Democratic County Commissioner candidate Elmer C. Lippy Jr. says he blends in just fine in Republican circles.
"Truthfully, all my real close friends are Republicans," said the 70-year-old Manchester mayor. "I've made it a lifelong practice to get along with Republicans, not that I don't have philosophical arguments."
Republican candidate Richard T. Yates, perhaps the most conservative of the six contenders vying for the three commissioner positions, said his 46 years as a registered Democrat should serve him well in the Nov. 6 general election.
"I can draw from both sides now," said the 65-year-old retired federal government worker, who ran unsuccessfully for commissioner as a Democrat in 1986 before changing party affiliation.
No sooner had the primary ended Sept. 11 than several of the surviving commissioner candidates began proclaiming their appeal to voters of the opposite party.
And in a county where voter registration is almost evenly divided between Republicans and Democrats, a candidate's success in drawing "cross-over" votes likely will make the difference in who gets elected, say the candidates and Carroll political activists.
"I don't think a candidate can win with only his party's votes," said Democratic contender Sharon L. Baker, 45, a client services supervisor with the County Department of Aging. "You have to reach out and convince other people."
Candidates and Carroll Republican and Democratic Central Committee members agree that residents tend to vote based on evaluations of candidates' personalities and stands on issues, rather than strictly along party lines, especially in county elections. Voters can vote for three candidates.
"In Carroll, it's been a tradition that candidates are supported by both Republicans and Democrats," said Commissioner Julia W. Gouge, 50, a Republican and the lone incumbent in the race. "That's what puts you into office."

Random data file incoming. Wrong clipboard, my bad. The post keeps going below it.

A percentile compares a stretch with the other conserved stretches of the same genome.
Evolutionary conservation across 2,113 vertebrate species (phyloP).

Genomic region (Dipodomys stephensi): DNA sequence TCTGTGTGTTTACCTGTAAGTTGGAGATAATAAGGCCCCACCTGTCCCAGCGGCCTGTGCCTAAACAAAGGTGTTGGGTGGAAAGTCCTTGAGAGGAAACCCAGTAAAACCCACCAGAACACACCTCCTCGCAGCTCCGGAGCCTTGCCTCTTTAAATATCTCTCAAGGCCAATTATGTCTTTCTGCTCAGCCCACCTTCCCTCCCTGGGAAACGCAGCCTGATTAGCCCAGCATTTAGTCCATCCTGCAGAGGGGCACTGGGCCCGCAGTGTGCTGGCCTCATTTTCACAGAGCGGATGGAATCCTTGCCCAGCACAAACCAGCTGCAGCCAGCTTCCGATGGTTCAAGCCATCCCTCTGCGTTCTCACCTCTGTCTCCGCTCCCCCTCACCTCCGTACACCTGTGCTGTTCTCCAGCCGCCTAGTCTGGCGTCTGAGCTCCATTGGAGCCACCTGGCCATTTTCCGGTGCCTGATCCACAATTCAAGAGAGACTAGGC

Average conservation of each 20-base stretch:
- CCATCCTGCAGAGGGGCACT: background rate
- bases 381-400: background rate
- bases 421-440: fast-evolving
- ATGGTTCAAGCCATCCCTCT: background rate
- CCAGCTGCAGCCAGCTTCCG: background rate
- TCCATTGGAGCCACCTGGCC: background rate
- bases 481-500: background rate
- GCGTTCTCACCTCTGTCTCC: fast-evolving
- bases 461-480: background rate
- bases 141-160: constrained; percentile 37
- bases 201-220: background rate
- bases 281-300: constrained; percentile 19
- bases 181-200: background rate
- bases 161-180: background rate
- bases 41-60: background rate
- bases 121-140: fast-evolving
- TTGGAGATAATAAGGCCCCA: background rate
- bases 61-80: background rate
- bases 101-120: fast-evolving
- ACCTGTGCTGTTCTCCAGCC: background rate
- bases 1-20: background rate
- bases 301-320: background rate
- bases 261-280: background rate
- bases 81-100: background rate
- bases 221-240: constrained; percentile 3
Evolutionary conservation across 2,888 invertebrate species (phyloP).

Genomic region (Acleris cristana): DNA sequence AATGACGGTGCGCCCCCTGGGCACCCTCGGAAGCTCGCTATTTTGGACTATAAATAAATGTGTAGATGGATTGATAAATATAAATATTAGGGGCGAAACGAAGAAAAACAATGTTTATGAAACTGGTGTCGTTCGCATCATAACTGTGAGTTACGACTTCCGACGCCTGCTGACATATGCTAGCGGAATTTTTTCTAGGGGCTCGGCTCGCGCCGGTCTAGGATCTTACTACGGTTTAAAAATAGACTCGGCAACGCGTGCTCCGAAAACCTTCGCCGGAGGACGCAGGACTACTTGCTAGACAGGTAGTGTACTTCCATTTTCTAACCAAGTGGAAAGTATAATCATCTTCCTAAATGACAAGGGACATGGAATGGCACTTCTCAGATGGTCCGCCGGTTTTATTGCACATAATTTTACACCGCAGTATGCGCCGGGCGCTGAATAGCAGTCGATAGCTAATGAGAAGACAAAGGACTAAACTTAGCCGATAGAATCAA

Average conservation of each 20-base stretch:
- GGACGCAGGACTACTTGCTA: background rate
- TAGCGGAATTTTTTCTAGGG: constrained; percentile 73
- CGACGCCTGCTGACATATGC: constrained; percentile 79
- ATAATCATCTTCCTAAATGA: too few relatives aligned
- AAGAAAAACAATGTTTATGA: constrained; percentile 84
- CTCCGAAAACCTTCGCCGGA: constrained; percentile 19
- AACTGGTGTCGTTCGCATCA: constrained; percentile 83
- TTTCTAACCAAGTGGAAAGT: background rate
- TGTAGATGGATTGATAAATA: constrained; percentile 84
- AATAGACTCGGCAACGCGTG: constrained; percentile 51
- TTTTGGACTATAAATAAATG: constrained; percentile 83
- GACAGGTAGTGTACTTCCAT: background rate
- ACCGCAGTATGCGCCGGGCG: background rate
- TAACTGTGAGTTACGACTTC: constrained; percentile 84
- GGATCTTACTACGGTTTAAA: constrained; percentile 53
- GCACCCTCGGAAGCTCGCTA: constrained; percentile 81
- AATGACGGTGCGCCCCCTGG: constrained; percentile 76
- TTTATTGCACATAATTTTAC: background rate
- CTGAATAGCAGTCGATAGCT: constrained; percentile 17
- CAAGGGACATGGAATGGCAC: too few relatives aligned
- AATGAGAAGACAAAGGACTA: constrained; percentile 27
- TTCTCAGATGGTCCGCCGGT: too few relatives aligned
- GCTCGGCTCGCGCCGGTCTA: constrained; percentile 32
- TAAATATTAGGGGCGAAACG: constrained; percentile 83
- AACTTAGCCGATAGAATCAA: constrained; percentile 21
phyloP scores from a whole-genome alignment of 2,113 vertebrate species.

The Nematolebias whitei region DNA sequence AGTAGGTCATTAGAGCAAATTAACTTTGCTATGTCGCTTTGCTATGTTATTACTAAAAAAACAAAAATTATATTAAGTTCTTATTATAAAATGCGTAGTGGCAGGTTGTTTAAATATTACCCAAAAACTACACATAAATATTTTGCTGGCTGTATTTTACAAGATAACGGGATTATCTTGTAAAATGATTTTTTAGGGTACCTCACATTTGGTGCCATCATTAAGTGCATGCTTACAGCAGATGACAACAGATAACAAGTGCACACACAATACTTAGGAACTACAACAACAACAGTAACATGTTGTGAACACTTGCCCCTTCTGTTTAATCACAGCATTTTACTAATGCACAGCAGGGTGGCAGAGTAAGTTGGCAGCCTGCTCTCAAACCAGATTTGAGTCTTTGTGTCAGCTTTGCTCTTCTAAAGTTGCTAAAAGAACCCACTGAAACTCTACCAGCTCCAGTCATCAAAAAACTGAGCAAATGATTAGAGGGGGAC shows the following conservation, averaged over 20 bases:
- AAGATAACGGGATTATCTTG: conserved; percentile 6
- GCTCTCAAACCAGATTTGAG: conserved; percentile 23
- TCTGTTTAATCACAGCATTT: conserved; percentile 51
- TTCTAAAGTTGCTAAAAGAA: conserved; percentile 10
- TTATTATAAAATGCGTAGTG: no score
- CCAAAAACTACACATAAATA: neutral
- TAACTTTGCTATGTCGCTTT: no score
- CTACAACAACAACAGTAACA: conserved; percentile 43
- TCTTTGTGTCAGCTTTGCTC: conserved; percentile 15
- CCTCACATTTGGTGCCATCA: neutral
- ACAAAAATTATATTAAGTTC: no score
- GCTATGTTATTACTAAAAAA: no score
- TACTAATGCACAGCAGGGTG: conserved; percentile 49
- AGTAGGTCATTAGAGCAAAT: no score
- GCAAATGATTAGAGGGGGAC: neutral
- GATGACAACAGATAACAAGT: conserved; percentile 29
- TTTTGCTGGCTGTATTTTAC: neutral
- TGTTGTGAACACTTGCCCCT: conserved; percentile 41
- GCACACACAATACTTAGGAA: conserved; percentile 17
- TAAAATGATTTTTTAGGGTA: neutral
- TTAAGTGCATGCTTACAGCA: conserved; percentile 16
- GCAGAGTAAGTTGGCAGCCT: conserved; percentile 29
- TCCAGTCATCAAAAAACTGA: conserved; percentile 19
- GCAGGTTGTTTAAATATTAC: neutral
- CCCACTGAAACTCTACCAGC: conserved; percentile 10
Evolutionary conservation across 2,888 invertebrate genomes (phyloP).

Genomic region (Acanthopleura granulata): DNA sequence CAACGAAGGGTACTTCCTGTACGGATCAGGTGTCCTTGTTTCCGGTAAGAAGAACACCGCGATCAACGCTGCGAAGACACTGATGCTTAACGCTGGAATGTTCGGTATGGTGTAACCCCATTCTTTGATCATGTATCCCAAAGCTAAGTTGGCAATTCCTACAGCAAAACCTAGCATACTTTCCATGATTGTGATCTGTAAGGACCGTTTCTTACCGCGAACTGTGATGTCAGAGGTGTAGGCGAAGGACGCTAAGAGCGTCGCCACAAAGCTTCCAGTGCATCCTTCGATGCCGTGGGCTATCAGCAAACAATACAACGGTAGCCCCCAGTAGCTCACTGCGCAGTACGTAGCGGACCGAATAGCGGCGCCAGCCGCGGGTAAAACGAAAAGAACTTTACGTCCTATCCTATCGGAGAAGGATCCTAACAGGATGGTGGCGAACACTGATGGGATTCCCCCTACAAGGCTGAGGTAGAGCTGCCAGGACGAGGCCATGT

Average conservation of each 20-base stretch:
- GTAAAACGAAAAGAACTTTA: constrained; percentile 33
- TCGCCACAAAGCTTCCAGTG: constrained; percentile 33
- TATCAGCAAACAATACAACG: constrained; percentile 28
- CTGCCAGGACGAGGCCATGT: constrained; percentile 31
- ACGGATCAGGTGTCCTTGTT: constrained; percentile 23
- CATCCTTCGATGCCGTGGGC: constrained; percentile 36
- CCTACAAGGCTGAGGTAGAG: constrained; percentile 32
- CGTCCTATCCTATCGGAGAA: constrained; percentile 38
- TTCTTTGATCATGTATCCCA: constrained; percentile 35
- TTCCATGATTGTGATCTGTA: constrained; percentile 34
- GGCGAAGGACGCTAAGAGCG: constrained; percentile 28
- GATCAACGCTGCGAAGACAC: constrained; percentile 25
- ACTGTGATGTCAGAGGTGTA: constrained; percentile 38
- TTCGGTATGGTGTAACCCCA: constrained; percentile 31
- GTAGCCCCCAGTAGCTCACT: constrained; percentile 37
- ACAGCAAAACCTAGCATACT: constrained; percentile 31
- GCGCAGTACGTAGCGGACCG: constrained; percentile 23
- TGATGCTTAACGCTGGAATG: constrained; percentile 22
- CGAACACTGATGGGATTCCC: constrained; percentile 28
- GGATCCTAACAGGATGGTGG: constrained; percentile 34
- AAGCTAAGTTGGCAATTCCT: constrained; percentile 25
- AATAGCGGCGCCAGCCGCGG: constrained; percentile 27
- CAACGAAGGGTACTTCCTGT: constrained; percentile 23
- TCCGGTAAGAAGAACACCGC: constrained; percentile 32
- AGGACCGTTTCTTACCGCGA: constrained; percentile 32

Republican Commissioner President John L. Armacost seemingly validated that theory in 1986, finishing as the top vote-getter in the general election even though about 3,100 more Democrats cast votes than Republicans.
Yates, who received an endorsement from Armacost, said he was encouraged by the commissioner's performance in the 1986 election.
"He did the least campaigning and got the most votes, and he, of course, is a conservative," said Yates. "I don't think a conservative Republican can win without the conservative Democrat vote. I will concentrate on that very much."
Republican candidate Donald I. Dell, 65, agreed, saying a number of Democrats told him they would vote for him in the general election if he survived the primary.
Yates has emphasized that he would be a watchdog on government spending, much in the Armacost mold. But Lippy says Yates doesn't have a patent on that job.
"My approach to fiscal matters is as much like a Republican as anyone on the ticket," Lippy said. "It's no secret. Everyone will try to save the taxpayer money. It's about the same as respecting motherhood."
Democratic candidate Richard F. Will Sr., 45, said he also is in the "moderate-to-conservative" mold and hopes to appeal to a wide cross-section of voters through a record of "honesty and hard work."
The ability of candidates to win "cross-over" votes is crucial because it could determine which party ultimately gains control of the commissioner office, said Greg Pecoraro, Democratic Central Committee chairman.
"Carroll elections have been competitive for years," he said. "It doesn't take a lot of votes to affect the outcome. It wouldn't have taken a big shift to put a second Democrat in office last time."
Both Pecoraro and Joseph M. Getty, a GOP Central Committee member, predict their respective parties have legitimate chances to sweep in the commissioner race.
Pecoraro said Democratic candidates are "well-positioned" because of their wide bases of support and "moderate" stances on issues.
"On the Republican side, you have two almost reactionary candidates," he said.
Getty said residents' concerns over money matters and prior campaign experience of all three GOP candidates could carry the slate.
Also, Republicans traditionally have drawn more votes from Democrats than vice versa, he said.
"The cross-over vote is even more critical when it comes to electing three Republicans," he said.